Kuiper’s Color Close-Up

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The pale-orange coloration around the 39-mile (62-km) -wide Kuiper crater on Mercury is evident in this image, a color composition made from targeted images acquired by NASA’s MESSENGER spacecraft on September 2, 2011.

The color may be due to compositional differences in the material that was ejected during the impact that formed the crater.

Kuiper crater is named after Gerard Kuiper, a Dutch-American astronomer who was a member of the Mariner 10 team. He is regarded by many as the father of modern planetary science.

“Kuiper studied the planets… at a time when they were scarcely of interest to other astronomers. But with new telescopes and instrumentation, he showed that there were great things to discover, which is as true today as it was then.”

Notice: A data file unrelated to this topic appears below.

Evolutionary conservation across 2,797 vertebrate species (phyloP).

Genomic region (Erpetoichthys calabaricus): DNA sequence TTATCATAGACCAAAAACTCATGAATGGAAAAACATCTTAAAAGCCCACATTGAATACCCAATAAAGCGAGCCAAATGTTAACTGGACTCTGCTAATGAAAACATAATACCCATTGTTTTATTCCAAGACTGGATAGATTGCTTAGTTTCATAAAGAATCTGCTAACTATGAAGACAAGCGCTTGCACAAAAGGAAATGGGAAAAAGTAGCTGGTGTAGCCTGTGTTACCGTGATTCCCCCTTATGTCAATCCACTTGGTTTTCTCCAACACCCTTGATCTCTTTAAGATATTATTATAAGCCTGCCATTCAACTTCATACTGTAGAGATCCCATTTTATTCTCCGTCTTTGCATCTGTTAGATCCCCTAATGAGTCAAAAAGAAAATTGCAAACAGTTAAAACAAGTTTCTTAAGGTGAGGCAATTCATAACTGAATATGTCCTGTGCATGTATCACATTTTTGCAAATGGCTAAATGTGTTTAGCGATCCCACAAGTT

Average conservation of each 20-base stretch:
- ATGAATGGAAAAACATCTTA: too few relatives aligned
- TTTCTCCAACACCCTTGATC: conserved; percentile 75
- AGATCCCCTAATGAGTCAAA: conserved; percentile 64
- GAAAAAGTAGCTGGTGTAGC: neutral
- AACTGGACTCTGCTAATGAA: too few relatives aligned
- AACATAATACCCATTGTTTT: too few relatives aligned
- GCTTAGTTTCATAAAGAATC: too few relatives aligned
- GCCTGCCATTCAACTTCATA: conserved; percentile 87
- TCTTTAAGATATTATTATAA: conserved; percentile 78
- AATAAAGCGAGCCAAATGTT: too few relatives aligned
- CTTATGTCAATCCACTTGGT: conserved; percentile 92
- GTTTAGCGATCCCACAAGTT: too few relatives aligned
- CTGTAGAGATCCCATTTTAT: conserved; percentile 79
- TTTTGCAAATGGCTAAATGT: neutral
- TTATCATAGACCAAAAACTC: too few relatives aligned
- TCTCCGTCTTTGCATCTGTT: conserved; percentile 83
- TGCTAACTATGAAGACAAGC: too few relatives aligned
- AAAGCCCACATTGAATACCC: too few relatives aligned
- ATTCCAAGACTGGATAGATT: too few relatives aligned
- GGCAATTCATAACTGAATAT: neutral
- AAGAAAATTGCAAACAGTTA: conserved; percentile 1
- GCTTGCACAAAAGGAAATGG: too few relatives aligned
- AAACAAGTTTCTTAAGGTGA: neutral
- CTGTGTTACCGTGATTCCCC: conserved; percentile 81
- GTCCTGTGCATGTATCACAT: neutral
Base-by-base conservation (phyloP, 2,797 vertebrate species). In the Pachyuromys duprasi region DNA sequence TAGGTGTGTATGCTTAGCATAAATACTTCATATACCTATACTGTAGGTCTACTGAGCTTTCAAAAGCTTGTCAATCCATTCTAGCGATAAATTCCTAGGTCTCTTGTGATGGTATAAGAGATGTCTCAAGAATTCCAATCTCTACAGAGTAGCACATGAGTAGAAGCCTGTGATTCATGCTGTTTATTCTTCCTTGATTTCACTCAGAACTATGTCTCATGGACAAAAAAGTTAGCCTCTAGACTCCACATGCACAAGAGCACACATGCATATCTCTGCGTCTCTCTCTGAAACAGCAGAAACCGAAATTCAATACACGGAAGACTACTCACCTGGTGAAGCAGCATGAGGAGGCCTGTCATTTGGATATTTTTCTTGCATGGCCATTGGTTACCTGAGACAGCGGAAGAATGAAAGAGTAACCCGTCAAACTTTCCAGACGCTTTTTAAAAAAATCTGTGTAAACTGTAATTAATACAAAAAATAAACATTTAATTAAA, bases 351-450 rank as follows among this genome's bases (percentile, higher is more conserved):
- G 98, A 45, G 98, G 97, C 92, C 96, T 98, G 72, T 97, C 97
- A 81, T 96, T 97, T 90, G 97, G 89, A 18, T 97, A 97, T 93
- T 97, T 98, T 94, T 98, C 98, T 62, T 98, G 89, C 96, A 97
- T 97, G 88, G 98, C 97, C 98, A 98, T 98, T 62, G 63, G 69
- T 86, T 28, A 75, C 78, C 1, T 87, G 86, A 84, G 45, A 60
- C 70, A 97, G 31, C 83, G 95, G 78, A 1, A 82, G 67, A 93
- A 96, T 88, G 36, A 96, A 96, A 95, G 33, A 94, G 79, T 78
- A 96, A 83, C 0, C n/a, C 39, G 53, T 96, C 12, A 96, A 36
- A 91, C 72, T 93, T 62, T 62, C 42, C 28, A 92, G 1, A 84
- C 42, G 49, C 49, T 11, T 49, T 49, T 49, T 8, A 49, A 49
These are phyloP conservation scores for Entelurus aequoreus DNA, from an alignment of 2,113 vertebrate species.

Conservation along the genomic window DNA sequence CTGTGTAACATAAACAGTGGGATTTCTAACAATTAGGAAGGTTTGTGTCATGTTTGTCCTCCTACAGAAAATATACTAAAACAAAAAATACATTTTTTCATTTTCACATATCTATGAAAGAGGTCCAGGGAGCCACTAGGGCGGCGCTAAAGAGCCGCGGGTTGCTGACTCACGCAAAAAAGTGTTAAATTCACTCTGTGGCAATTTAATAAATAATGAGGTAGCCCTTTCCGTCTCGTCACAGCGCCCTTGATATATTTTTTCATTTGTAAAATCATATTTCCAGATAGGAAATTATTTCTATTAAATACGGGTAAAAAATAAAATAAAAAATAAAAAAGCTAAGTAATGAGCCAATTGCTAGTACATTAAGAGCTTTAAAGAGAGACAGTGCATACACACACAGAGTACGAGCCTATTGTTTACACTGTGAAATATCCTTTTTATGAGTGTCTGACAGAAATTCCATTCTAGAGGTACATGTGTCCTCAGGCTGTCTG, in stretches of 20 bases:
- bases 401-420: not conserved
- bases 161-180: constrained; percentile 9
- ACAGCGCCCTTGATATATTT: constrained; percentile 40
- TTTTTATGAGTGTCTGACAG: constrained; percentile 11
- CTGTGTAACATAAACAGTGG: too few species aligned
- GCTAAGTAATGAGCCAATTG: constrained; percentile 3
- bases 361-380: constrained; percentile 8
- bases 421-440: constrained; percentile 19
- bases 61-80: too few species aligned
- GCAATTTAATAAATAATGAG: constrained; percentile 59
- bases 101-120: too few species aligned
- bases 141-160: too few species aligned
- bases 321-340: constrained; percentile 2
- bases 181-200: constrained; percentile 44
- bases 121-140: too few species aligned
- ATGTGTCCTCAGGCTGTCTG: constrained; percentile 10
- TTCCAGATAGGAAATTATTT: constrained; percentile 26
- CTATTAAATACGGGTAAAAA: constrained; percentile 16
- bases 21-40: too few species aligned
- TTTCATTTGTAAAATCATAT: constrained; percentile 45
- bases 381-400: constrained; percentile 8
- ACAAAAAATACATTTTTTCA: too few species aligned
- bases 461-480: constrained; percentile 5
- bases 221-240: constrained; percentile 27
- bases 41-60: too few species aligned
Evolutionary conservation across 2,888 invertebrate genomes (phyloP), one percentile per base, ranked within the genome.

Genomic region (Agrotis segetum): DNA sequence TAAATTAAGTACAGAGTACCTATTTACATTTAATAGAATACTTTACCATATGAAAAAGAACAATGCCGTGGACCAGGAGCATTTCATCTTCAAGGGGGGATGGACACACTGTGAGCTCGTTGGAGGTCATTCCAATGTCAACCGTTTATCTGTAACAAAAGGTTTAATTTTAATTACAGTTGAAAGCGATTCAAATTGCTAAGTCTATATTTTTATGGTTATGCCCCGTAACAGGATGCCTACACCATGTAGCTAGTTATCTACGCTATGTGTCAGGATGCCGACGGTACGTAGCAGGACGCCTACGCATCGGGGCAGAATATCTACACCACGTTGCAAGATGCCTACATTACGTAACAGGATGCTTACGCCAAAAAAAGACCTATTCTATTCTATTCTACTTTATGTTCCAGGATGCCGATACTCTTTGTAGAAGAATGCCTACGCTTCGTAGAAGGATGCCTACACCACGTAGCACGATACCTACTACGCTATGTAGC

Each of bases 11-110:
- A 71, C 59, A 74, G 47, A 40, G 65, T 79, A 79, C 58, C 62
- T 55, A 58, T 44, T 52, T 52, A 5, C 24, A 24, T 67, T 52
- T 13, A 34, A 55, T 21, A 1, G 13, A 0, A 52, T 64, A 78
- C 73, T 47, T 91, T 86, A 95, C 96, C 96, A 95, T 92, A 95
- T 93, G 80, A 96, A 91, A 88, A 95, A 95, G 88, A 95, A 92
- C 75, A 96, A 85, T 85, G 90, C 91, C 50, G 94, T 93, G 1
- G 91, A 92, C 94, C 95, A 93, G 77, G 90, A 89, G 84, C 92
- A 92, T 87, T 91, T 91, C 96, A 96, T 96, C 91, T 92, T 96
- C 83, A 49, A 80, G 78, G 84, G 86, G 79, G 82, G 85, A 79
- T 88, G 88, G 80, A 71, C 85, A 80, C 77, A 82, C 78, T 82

– Dr. Bill McKinnon, Professor of Planetary Sciences at Washington University in St. Louis

Airless worlds like Mercury are constantly bombarded with micrometeoroids and charged solar particles in an effect known as “space weathering”. Craters with bright rays — like Kuiper — are thought to be relatively young because they have had less exposure to space weathering than craters without such rays.

See the original image release on the MESSENGER site here.

Image credit: NASA/Johns Hopkins University Applied Physics Laboratory/Carnegie Institution of Washington

5 Replies to “Kuiper’s Color Close-Up”

  1. How big is the crater, and how big was the impacting object? Velocity must have been high that close to the sun.

  2. How big is the crater, and how big was the impacting object? Velocity must have been high that close to the sun.

    1. Nothing personal, but humans get lazier and lazier!
      With so much knowledge at our fingertips, and you can’t be bothered to Google the Kuiper crater?!
      We’re doomed to eventually look like the slug humans in “Wally”.

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